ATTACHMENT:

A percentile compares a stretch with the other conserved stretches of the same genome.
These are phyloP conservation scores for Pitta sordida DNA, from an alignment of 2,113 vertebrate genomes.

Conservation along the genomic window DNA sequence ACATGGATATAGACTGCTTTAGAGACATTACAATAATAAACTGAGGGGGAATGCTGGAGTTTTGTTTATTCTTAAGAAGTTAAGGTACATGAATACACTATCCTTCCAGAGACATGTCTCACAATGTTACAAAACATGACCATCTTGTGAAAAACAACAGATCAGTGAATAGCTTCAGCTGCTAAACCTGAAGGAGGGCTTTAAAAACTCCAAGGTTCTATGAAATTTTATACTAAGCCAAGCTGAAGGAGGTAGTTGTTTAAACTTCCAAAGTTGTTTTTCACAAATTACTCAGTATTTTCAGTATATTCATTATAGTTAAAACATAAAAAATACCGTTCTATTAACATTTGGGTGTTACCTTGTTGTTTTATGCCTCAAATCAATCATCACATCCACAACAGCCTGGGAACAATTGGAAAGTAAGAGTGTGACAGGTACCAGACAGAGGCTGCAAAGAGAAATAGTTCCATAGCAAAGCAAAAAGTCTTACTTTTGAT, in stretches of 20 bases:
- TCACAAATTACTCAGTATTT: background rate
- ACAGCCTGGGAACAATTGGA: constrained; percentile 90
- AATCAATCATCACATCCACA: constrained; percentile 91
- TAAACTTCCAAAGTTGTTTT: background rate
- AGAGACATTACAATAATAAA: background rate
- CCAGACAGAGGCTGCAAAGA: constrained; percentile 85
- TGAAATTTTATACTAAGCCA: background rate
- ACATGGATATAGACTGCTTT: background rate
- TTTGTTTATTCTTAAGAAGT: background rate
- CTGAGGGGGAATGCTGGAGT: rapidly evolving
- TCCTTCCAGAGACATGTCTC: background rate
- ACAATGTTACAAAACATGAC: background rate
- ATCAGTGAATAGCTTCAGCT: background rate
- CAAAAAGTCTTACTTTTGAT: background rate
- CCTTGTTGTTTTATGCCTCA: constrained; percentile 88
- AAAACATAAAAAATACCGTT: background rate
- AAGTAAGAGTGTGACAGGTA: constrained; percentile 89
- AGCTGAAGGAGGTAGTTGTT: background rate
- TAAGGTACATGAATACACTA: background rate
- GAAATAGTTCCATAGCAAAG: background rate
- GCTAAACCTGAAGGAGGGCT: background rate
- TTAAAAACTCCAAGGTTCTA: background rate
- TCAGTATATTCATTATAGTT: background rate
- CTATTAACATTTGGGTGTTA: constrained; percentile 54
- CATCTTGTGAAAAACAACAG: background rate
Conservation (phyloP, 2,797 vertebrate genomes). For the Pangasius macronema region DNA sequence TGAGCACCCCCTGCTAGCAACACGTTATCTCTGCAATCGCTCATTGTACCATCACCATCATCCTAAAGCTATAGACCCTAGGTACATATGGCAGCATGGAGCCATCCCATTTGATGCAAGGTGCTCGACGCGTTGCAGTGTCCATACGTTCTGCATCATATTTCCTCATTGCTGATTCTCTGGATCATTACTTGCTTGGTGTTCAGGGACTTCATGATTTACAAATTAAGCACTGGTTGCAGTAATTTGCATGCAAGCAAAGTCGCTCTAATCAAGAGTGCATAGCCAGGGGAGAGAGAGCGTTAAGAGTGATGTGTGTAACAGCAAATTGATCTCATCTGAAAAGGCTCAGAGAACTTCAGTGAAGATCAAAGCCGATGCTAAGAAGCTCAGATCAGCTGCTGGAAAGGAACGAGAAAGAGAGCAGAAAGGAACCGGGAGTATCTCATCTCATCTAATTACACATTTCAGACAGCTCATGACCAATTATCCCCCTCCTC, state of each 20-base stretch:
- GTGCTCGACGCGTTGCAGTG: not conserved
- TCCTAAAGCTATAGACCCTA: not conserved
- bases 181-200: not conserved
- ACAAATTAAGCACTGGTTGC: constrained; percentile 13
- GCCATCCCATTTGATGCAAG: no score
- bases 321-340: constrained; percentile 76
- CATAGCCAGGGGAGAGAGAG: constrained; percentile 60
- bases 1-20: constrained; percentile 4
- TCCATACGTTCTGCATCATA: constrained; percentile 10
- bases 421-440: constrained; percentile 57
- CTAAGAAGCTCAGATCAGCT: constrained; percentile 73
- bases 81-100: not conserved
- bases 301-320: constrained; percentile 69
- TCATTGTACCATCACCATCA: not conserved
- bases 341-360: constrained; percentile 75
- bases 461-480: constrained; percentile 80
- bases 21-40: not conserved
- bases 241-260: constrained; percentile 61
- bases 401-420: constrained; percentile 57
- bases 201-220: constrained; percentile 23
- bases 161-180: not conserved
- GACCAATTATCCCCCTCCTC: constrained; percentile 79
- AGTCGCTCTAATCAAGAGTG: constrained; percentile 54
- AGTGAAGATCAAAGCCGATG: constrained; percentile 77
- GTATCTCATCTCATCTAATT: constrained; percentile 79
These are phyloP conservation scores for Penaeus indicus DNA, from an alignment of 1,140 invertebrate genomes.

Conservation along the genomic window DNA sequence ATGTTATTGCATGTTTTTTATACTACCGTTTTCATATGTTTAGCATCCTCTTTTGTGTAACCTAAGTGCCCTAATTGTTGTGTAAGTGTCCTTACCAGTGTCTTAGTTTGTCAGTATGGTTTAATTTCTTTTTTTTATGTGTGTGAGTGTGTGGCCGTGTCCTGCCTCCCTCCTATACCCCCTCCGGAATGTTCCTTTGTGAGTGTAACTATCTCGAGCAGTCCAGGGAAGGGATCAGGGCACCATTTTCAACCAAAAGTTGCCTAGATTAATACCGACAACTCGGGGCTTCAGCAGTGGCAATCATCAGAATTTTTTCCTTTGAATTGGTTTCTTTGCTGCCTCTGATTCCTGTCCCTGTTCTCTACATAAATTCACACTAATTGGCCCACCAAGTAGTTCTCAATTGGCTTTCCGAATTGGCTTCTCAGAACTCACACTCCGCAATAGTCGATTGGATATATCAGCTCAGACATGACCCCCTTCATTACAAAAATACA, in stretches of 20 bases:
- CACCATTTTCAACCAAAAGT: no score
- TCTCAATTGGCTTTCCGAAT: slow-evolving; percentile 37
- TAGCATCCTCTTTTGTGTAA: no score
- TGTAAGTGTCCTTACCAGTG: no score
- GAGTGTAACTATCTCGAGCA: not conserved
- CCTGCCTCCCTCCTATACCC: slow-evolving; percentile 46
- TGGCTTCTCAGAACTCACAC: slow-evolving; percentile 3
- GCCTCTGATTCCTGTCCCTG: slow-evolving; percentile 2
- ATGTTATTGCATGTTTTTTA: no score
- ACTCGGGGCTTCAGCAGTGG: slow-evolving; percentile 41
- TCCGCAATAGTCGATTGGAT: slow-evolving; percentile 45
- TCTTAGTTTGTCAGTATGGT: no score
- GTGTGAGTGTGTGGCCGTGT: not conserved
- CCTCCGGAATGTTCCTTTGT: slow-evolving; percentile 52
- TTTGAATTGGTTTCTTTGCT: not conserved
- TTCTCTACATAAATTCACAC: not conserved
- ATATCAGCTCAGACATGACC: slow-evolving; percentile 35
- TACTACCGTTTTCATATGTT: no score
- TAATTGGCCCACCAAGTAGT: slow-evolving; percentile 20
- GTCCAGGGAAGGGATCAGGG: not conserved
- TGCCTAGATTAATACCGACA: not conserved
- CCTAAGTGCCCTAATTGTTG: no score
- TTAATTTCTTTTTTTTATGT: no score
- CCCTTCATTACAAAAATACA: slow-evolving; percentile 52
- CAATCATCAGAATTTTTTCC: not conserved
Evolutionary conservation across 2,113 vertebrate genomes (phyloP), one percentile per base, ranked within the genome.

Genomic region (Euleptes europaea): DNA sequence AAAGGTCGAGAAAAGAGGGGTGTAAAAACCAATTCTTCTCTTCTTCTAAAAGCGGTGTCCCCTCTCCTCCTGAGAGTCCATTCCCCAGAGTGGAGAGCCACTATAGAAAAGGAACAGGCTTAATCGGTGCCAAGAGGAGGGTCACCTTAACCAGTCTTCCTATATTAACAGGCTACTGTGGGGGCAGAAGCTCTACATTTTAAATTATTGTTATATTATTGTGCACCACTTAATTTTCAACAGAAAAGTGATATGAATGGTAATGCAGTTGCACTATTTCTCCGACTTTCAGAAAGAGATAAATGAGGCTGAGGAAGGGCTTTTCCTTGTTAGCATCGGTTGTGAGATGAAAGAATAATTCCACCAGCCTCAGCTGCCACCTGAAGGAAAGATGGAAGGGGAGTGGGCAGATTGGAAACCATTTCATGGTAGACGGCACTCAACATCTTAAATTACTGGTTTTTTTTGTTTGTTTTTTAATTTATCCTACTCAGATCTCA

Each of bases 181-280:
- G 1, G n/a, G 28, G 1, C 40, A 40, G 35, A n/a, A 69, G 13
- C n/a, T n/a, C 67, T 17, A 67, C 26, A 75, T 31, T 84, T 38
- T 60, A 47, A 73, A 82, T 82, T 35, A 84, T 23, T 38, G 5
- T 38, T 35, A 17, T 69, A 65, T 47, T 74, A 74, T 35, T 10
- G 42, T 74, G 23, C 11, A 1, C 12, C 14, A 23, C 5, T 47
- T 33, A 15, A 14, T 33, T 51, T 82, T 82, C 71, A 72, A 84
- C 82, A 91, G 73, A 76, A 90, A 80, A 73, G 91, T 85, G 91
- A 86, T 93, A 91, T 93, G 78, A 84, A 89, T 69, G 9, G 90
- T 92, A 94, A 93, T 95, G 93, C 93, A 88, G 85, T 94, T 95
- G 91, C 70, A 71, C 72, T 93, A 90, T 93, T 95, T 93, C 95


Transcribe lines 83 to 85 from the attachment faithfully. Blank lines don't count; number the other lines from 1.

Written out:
Genomic region (Euleptes europaea): DNA sequence AAAGGTCGAGAAAAGAGGGGTGTAAAAACCAATTCTTCTCTTCTTCTAAAAGCGGTGTCCCCTCTCCTCCTGAGAGTCCATTCCCCAGAGTGGAGAGCCACTATAGAAAAGGAACAGGCTTAATCGGTGCCAAGAGGAGGGTCACCTTAACCAGTCTTCCTATATTAACAGGCTACTGTGGGGGCAGAAGCTCTACATTTTAAATTATTGTTATATTATTGTGCACCACTTAATTTTCAACAGAAAAGTGATATGAATGGTAATGCAGTTGCACTATTTCTCCGACTTTCAGAAAGAGATAAATGAGGCTGAGGAAGGGCTTTTCCTTGTTAGCATCGGTTGTGAGATGAAAGAATAATTCCACCAGCCTCAGCTGCCACCTGAAGGAAAGATGGAAGGGGAGTGGGCAGATTGGAAACCATTTCATGGTAGACGGCACTCAACATCTTAAATTACTGGTTTTTTTTGTTTGTTTTTTAATTTATCCTACTCAGATCTCA

Each of bases 181-280:
- G 1, G n/a, G 28, G 1, C 40, A 40, G 35, A n/a, A 69, G 13